We have now found ourselves in a conundrum. With such gross under-representation in the SET, UPOU has no choice but to stop respecting it as an assessment tool for faculty. That will only change if students stop taking it for granted and start being more proactive in its accomplishment. But since they generally don’t think it’s important in the first place (and is actually somewhat true now), it’s not going to happen.

There is another solution — find a way to make SETs mandatory and properly enforce it. But that is something I will leave to the people in power to figure out. I stopped caring last year.

If you are a UPOU student and has read up to this stage, I’m not going to beg you to start filling those SETs. Whether you do it or not is your prerogative. The important thing is that whatever you do, you accept what it entails.

Again, I never made any claims of being an outstanding teacher. But I do go out of my way to at least try to be one. I certainly believe I am better than a 2.68, so I will ignore it. But on the flipside, without SETs, teaching will completely become a numbers game. There would be no upside in trying to improve. I don’t even need to do this job well. I will earn my pay no matter what. There’s that… at least until I completely lose interest and quit teaching altogether.


  • Merry Evette Glidden

    April 18, 2016 at 12:28 AM

    Hi Sir Al, this is my 2nd year and I never miss to fill out a SET evaluation. It is really sad to hear this result. As UPOU student, I value the quality of education I get and make sure I do my part to maintain it to the highest standard. I hope that students that have skipped filling out SET and your concern will have a change of attitude towards it. It’s only a few minutes to complete it in return for a life long skill/knowledge we acquire in a course. What do we give back to those professors that impart their knowledge?

  • Al Librero

    April 18, 2016 at 1:53 AM

    Thank you.

    It really depends on the teacher. Some have reached a stage in their lives or careers where mere continuing of their profession is already a reward by itself. I am personally nowhere near the stage, though.

    I want to spend more time discussing lessons than discussing grades. That is when I know I will learn something new, as well. And when I’m learning something new, I am motivated to do better. Otherwise, the whole thing becomes stagnant for me. The class simply becomes a leech, sapping off any energy or motivation I may have at the beginning. It’s not a happy situation to be in, that’s for sure.

    SET is supposed to be an indicator of what I am already good at and what do I need to improve on. However, if there is nothing constructive to be taken from it, then I learn nothing from it. Therefore, I’d have no positive use for it.

  • jun valila

    April 18, 2016 at 6:44 AM

    HI Sir Al,

    In my 5 years or so stay at the UPOU, I seldom do the SET. Why?

    1. The SET presents a uniform framework of evaluating teachers, yet the teachers do have their different / various styles on teaching which sometimes defy the very essence of SET. There are teachers who do well, of course, you are among them. On the other hand, there are teachers who vanished in thin air at the middle of the course. In between, there are teachers who appear to care, but on intermittent manner.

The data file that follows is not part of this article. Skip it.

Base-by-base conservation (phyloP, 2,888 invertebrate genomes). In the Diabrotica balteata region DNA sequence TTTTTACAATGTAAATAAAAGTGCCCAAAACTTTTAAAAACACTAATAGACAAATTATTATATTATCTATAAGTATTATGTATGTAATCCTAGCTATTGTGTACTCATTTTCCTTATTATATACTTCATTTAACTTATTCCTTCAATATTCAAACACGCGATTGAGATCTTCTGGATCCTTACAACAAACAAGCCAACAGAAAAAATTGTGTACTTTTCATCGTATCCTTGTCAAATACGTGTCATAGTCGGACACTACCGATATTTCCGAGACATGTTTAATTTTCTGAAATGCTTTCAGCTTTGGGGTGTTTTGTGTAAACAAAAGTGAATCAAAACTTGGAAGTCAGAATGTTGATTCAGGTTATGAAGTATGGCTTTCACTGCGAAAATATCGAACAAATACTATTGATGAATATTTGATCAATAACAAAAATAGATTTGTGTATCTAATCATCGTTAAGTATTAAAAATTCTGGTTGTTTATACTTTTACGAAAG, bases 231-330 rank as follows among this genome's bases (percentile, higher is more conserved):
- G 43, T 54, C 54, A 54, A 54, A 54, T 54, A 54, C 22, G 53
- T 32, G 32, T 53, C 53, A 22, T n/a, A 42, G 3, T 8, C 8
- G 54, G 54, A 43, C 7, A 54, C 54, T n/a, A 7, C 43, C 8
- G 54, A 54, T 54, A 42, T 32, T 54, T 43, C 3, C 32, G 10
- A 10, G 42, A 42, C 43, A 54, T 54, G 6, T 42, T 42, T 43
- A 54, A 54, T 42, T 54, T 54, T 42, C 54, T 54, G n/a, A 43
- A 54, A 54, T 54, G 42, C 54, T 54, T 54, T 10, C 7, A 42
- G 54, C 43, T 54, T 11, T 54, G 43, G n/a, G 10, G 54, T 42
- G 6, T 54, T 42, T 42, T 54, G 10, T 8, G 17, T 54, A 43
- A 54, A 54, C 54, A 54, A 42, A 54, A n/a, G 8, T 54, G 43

2. Students may feel that SET is pointless. We cannot see reforms on the succeeding year/s after we accomplished SET nor the results for every term are discussed with us. So whats the point of fulfilling this SET? For retribution? For what? For saying thank you to a teacher who gave the student a high grade? Think the admin must come out to let the students know the very objective of SET and above all, discuss with them the results on every term. More importantly, show us concrete effects of reforms based on the actual teachers’ performance in class.

    3. We have read that 80 to 90 percent of the general success of a certain school is attributed to the kind of its faculty. Whilst we know that we have a competent and qualified faculty at the UPOU as most of them came from other UP constituent universities too,- it seems that the balance between the standard of a traditional UP education and that of an open mode of learning is yet to be established at the UPOU. Many teachers are on a balancing act in this regard. The admin has to look at this matter deeply.

    thank yo sir.

  • Al Librero

    April 18, 2016 at 11:49 AM

    Thank you. However, SET and how it should be handled differently by the administration is not a matter of discussion. If it should be up for negotiation, then that is something to be done through official channels.

    All I’ve written is how ignoring SET has been detrimental to the improvement of teaching in UPOU. I just gave readers a glimpse of what happens to those scores because it does seem that no one else does, which from what I understand, is something some of you want. I think it also partially addresses one of your points.

    With that said, your continued passive dissidence and insistence that this is all on us is your choice and I will not try to change yours, or anybody else’s minds. From what I’ve learned, there’s no point, anyway.

  • Liz Franco

    April 19, 2016 at 9:43 AM

    It should be simple enough for releasing of grades to be put on hold until the student completes the SET. Isn’t that one of the benefits of an online system?

  • Vera

    July 1, 2016 at 8:15 PM

    So, can it be said that we students, by collectively throwing away our chance to evaluate in our SET, threw away one of our valid voices in indicating a faculty’s value?

    • Al Librero

      July 1, 2016 at 11:06 PM

      Yes, Vera. But the reality is a bit more complicated. It’s always the students with axes to grind who tend to be more motivated to take their time to file their evaluations than those who are either content or happy. That seriously skews evaluation results against us.